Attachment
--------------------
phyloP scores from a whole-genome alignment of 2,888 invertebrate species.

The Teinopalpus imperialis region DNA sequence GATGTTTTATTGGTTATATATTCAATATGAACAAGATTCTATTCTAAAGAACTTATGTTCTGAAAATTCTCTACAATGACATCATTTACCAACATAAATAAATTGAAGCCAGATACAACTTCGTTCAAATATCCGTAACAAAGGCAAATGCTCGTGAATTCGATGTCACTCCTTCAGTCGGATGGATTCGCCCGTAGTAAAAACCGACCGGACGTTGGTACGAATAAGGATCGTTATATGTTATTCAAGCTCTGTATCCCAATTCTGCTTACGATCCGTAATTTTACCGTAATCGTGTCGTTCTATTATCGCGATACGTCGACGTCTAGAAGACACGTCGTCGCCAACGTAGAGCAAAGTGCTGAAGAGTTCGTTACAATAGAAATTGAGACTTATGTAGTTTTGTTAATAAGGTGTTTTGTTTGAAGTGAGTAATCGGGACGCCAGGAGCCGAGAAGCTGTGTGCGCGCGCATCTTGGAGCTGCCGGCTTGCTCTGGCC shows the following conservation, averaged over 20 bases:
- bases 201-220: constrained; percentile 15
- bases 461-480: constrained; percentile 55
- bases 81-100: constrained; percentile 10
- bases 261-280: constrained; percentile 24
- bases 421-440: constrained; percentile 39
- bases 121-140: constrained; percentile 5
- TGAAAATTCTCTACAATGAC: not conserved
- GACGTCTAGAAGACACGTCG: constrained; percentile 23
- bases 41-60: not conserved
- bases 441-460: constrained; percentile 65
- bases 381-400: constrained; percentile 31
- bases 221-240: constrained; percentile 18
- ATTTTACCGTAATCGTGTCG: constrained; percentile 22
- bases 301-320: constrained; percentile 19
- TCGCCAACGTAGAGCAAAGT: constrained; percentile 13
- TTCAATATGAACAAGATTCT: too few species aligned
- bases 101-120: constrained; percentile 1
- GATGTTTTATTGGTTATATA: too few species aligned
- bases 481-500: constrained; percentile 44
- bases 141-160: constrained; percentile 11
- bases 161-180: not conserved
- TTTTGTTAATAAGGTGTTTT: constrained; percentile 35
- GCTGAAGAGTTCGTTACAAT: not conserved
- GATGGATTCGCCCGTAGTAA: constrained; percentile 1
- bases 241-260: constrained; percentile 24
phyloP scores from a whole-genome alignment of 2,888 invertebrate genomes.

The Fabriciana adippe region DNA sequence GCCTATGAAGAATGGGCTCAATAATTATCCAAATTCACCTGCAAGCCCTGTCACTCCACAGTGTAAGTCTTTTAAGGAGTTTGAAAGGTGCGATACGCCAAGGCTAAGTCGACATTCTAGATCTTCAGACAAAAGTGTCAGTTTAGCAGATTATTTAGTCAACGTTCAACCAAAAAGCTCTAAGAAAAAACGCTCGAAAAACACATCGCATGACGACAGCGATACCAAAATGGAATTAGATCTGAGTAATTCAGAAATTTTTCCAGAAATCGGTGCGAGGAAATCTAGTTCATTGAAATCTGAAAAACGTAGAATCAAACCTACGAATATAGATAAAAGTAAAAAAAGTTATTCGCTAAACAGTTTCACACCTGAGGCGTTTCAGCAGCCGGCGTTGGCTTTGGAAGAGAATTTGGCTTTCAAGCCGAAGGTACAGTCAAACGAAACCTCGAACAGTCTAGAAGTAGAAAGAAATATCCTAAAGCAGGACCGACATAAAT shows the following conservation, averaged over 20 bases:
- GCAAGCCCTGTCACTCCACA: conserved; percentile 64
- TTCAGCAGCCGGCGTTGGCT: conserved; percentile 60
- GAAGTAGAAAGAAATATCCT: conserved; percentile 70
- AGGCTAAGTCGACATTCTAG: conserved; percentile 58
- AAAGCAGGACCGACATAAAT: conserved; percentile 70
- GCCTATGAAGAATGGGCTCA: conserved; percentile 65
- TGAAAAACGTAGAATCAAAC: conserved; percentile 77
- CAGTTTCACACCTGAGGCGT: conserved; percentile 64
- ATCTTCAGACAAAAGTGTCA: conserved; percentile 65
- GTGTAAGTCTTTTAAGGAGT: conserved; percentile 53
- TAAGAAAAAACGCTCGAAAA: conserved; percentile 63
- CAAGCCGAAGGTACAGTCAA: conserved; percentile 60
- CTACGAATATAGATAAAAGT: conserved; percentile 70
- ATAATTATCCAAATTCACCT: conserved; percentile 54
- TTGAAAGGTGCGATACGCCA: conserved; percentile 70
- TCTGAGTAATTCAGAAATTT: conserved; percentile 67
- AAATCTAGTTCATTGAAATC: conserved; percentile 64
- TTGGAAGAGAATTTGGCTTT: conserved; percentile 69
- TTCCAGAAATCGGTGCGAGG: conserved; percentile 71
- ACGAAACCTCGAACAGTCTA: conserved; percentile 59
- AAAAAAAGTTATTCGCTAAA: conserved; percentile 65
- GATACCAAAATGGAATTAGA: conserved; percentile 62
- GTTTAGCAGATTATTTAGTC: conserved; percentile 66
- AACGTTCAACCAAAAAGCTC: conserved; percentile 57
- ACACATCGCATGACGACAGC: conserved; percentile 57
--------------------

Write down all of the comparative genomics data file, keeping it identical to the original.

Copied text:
phyloP scores from a whole-genome alignment of 2,888 invertebrate species.

The Teinopalpus imperialis region DNA sequence GATGTTTTATTGGTTATATATTCAATATGAACAAGATTCTATTCTAAAGAACTTATGTTCTGAAAATTCTCTACAATGACATCATTTACCAACATAAATAAATTGAAGCCAGATACAACTTCGTTCAAATATCCGTAACAAAGGCAAATGCTCGTGAATTCGATGTCACTCCTTCAGTCGGATGGATTCGCCCGTAGTAAAAACCGACCGGACGTTGGTACGAATAAGGATCGTTATATGTTATTCAAGCTCTGTATCCCAATTCTGCTTACGATCCGTAATTTTACCGTAATCGTGTCGTTCTATTATCGCGATACGTCGACGTCTAGAAGACACGTCGTCGCCAACGTAGAGCAAAGTGCTGAAGAGTTCGTTACAATAGAAATTGAGACTTATGTAGTTTTGTTAATAAGGTGTTTTGTTTGAAGTGAGTAATCGGGACGCCAGGAGCCGAGAAGCTGTGTGCGCGCGCATCTTGGAGCTGCCGGCTTGCTCTGGCC shows the following conservation, averaged over 20 bases:
- bases 201-220: constrained; percentile 15
- bases 461-480: constrained; percentile 55
- bases 81-100: constrained; percentile 10
- bases 261-280: constrained; percentile 24
- bases 421-440: constrained; percentile 39
- bases 121-140: constrained; percentile 5
- TGAAAATTCTCTACAATGAC: not conserved
- GACGTCTAGAAGACACGTCG: constrained; percentile 23
- bases 41-60: not conserved
- bases 441-460: constrained; percentile 65
- bases 381-400: constrained; percentile 31
- bases 221-240: constrained; percentile 18
- ATTTTACCGTAATCGTGTCG: constrained; percentile 22
- bases 301-320: constrained; percentile 19
- TCGCCAACGTAGAGCAAAGT: constrained; percentile 13
- TTCAATATGAACAAGATTCT: too few species aligned
- bases 101-120: constrained; percentile 1
- GATGTTTTATTGGTTATATA: too few species aligned
- bases 481-500: constrained; percentile 44
- bases 141-160: constrained; percentile 11
- bases 161-180: not conserved
- TTTTGTTAATAAGGTGTTTT: constrained; percentile 35
- GCTGAAGAGTTCGTTACAAT: not conserved
- GATGGATTCGCCCGTAGTAA: constrained; percentile 1
- bases 241-260: constrained; percentile 24
phyloP scores from a whole-genome alignment of 2,888 invertebrate genomes.

The Fabriciana adippe region DNA sequence GCCTATGAAGAATGGGCTCAATAATTATCCAAATTCACCTGCAAGCCCTGTCACTCCACAGTGTAAGTCTTTTAAGGAGTTTGAAAGGTGCGATACGCCAAGGCTAAGTCGACATTCTAGATCTTCAGACAAAAGTGTCAGTTTAGCAGATTATTTAGTCAACGTTCAACCAAAAAGCTCTAAGAAAAAACGCTCGAAAAACACATCGCATGACGACAGCGATACCAAAATGGAATTAGATCTGAGTAATTCAGAAATTTTTCCAGAAATCGGTGCGAGGAAATCTAGTTCATTGAAATCTGAAAAACGTAGAATCAAACCTACGAATATAGATAAAAGTAAAAAAAGTTATTCGCTAAACAGTTTCACACCTGAGGCGTTTCAGCAGCCGGCGTTGGCTTTGGAAGAGAATTTGGCTTTCAAGCCGAAGGTACAGTCAAACGAAACCTCGAACAGTCTAGAAGTAGAAAGAAATATCCTAAAGCAGGACCGACATAAAT shows the following conservation, averaged over 20 bases:
- GCAAGCCCTGTCACTCCACA: conserved; percentile 64
- TTCAGCAGCCGGCGTTGGCT: conserved; percentile 60
- GAAGTAGAAAGAAATATCCT: conserved; percentile 70
- AGGCTAAGTCGACATTCTAG: conserved; percentile 58
- AAAGCAGGACCGACATAAAT: conserved; percentile 70
- GCCTATGAAGAATGGGCTCA: conserved; percentile 65
- TGAAAAACGTAGAATCAAAC: conserved; percentile 77
- CAGTTTCACACCTGAGGCGT: conserved; percentile 64
- ATCTTCAGACAAAAGTGTCA: conserved; percentile 65
- GTGTAAGTCTTTTAAGGAGT: conserved; percentile 53
- TAAGAAAAAACGCTCGAAAA: conserved; percentile 63
- CAAGCCGAAGGTACAGTCAA: conserved; percentile 60
- CTACGAATATAGATAAAAGT: conserved; percentile 70
- ATAATTATCCAAATTCACCT: conserved; percentile 54
- TTGAAAGGTGCGATACGCCA: conserved; percentile 70
- TCTGAGTAATTCAGAAATTT: conserved; percentile 67
- AAATCTAGTTCATTGAAATC: conserved; percentile 64
- TTGGAAGAGAATTTGGCTTT: conserved; percentile 69
- TTCCAGAAATCGGTGCGAGG: conserved; percentile 71
- ACGAAACCTCGAACAGTCTA: conserved; percentile 59
- AAAAAAAGTTATTCGCTAAA: conserved; percentile 65
- GATACCAAAATGGAATTAGA: conserved; percentile 62
- GTTTAGCAGATTATTTAGTC: conserved; percentile 66
- AACGTTCAACCAAAAAGCTC: conserved; percentile 57
- ACACATCGCATGACGACAGC: conserved; percentile 57